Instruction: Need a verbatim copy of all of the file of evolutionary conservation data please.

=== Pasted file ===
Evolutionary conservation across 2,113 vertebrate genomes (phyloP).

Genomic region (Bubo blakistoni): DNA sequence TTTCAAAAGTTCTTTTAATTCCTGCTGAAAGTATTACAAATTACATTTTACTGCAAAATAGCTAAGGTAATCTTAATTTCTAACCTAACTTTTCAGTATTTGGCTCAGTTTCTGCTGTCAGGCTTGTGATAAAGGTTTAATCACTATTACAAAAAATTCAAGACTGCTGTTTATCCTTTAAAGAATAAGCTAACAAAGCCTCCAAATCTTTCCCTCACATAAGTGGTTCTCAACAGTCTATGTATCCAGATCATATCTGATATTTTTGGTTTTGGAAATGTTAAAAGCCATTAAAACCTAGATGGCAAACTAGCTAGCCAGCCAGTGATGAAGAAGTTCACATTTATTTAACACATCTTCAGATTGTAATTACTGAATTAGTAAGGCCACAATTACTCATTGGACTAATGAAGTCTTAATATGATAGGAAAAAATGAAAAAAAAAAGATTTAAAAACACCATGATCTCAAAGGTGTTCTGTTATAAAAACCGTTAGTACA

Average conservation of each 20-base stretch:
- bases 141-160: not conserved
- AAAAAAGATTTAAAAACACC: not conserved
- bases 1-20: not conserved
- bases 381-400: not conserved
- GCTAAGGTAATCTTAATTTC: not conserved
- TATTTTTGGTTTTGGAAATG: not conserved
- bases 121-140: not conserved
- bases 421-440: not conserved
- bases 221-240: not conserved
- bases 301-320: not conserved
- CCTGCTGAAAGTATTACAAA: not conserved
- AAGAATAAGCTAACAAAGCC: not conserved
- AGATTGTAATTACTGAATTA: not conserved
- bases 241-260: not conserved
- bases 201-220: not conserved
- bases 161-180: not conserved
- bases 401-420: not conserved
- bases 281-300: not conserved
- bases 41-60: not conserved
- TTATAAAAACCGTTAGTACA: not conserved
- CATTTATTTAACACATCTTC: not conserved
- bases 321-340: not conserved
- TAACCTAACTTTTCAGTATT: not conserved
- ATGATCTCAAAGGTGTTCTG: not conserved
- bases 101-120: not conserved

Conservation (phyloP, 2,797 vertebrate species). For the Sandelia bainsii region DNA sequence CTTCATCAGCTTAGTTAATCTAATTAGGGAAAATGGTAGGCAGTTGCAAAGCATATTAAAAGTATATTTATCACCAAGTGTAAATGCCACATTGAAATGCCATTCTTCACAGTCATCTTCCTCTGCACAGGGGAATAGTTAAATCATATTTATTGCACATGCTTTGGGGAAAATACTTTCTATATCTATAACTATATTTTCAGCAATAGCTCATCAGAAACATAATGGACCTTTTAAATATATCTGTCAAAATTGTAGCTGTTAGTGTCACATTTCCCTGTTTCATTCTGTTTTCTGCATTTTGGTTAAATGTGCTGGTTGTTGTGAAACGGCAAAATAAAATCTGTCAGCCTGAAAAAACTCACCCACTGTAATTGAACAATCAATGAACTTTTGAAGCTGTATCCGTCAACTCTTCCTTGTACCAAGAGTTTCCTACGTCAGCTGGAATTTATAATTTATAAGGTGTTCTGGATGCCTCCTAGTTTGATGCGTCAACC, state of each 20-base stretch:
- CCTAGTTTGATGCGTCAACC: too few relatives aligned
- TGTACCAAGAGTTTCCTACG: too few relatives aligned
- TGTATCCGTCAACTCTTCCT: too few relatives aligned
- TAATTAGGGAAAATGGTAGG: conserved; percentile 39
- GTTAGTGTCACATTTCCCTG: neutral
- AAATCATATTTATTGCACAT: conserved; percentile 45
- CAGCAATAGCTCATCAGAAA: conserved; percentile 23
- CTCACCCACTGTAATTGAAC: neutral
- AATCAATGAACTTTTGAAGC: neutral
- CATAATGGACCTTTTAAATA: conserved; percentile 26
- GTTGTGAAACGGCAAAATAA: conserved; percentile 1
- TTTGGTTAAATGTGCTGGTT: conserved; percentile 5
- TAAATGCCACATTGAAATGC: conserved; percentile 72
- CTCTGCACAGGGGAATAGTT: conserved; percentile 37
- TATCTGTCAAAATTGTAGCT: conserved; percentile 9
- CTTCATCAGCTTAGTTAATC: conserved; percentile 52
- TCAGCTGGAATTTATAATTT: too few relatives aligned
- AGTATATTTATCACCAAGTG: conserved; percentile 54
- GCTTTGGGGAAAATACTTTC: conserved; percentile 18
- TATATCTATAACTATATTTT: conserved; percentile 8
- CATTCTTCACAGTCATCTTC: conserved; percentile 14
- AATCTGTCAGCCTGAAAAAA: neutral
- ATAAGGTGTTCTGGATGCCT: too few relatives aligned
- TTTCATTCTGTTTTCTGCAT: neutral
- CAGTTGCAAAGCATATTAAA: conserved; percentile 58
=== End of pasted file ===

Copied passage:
Evolutionary conservation across 2,113 vertebrate genomes (phyloP).

Genomic region (Bubo blakistoni): DNA sequence TTTCAAAAGTTCTTTTAATTCCTGCTGAAAGTATTACAAATTACATTTTACTGCAAAATAGCTAAGGTAATCTTAATTTCTAACCTAACTTTTCAGTATTTGGCTCAGTTTCTGCTGTCAGGCTTGTGATAAAGGTTTAATCACTATTACAAAAAATTCAAGACTGCTGTTTATCCTTTAAAGAATAAGCTAACAAAGCCTCCAAATCTTTCCCTCACATAAGTGGTTCTCAACAGTCTATGTATCCAGATCATATCTGATATTTTTGGTTTTGGAAATGTTAAAAGCCATTAAAACCTAGATGGCAAACTAGCTAGCCAGCCAGTGATGAAGAAGTTCACATTTATTTAACACATCTTCAGATTGTAATTACTGAATTAGTAAGGCCACAATTACTCATTGGACTAATGAAGTCTTAATATGATAGGAAAAAATGAAAAAAAAAAGATTTAAAAACACCATGATCTCAAAGGTGTTCTGTTATAAAAACCGTTAGTACA

Average conservation of each 20-base stretch:
- bases 141-160: not conserved
- AAAAAAGATTTAAAAACACC: not conserved
- bases 1-20: not conserved
- bases 381-400: not conserved
- GCTAAGGTAATCTTAATTTC: not conserved
- TATTTTTGGTTTTGGAAATG: not conserved
- bases 121-140: not conserved
- bases 421-440: not conserved
- bases 221-240: not conserved
- bases 301-320: not conserved
- CCTGCTGAAAGTATTACAAA: not conserved
- AAGAATAAGCTAACAAAGCC: not conserved
- AGATTGTAATTACTGAATTA: not conserved
- bases 241-260: not conserved
- bases 201-220: not conserved
- bases 161-180: not conserved
- bases 401-420: not conserved
- bases 281-300: not conserved
- bases 41-60: not conserved
- TTATAAAAACCGTTAGTACA: not conserved
- CATTTATTTAACACATCTTC: not conserved
- bases 321-340: not conserved
- TAACCTAACTTTTCAGTATT: not conserved
- ATGATCTCAAAGGTGTTCTG: not conserved
- bases 101-120: not conserved

Conservation (phyloP, 2,797 vertebrate species). For the Sandelia bainsii region DNA sequence CTTCATCAGCTTAGTTAATCTAATTAGGGAAAATGGTAGGCAGTTGCAAAGCATATTAAAAGTATATTTATCACCAAGTGTAAATGCCACATTGAAATGCCATTCTTCACAGTCATCTTCCTCTGCACAGGGGAATAGTTAAATCATATTTATTGCACATGCTTTGGGGAAAATACTTTCTATATCTATAACTATATTTTCAGCAATAGCTCATCAGAAACATAATGGACCTTTTAAATATATCTGTCAAAATTGTAGCTGTTAGTGTCACATTTCCCTGTTTCATTCTGTTTTCTGCATTTTGGTTAAATGTGCTGGTTGTTGTGAAACGGCAAAATAAAATCTGTCAGCCTGAAAAAACTCACCCACTGTAATTGAACAATCAATGAACTTTTGAAGCTGTATCCGTCAACTCTTCCTTGTACCAAGAGTTTCCTACGTCAGCTGGAATTTATAATTTATAAGGTGTTCTGGATGCCTCCTAGTTTGATGCGTCAACC, state of each 20-base stretch:
- CCTAGTTTGATGCGTCAACC: too few relatives aligned
- TGTACCAAGAGTTTCCTACG: too few relatives aligned
- TGTATCCGTCAACTCTTCCT: too few relatives aligned
- TAATTAGGGAAAATGGTAGG: conserved; percentile 39
- GTTAGTGTCACATTTCCCTG: neutral
- AAATCATATTTATTGCACAT: conserved; percentile 45
- CAGCAATAGCTCATCAGAAA: conserved; percentile 23
- CTCACCCACTGTAATTGAAC: neutral
- AATCAATGAACTTTTGAAGC: neutral
- CATAATGGACCTTTTAAATA: conserved; percentile 26
- GTTGTGAAACGGCAAAATAA: conserved; percentile 1
- TTTGGTTAAATGTGCTGGTT: conserved; percentile 5
- TAAATGCCACATTGAAATGC: conserved; percentile 72
- CTCTGCACAGGGGAATAGTT: conserved; percentile 37
- TATCTGTCAAAATTGTAGCT: conserved; percentile 9
- CTTCATCAGCTTAGTTAATC: conserved; percentile 52
- TCAGCTGGAATTTATAATTT: too few relatives aligned
- AGTATATTTATCACCAAGTG: conserved; percentile 54
- GCTTTGGGGAAAATACTTTC: conserved; percentile 18
- TATATCTATAACTATATTTT: conserved; percentile 8
- CATTCTTCACAGTCATCTTC: conserved; percentile 14
- AATCTGTCAGCCTGAAAAAA: neutral
- ATAAGGTGTTCTGGATGCCT: too few relatives aligned
- TTTCATTCTGTTTTCTGCAT: neutral
- CAGTTGCAAAGCATATTAAA: conserved; percentile 58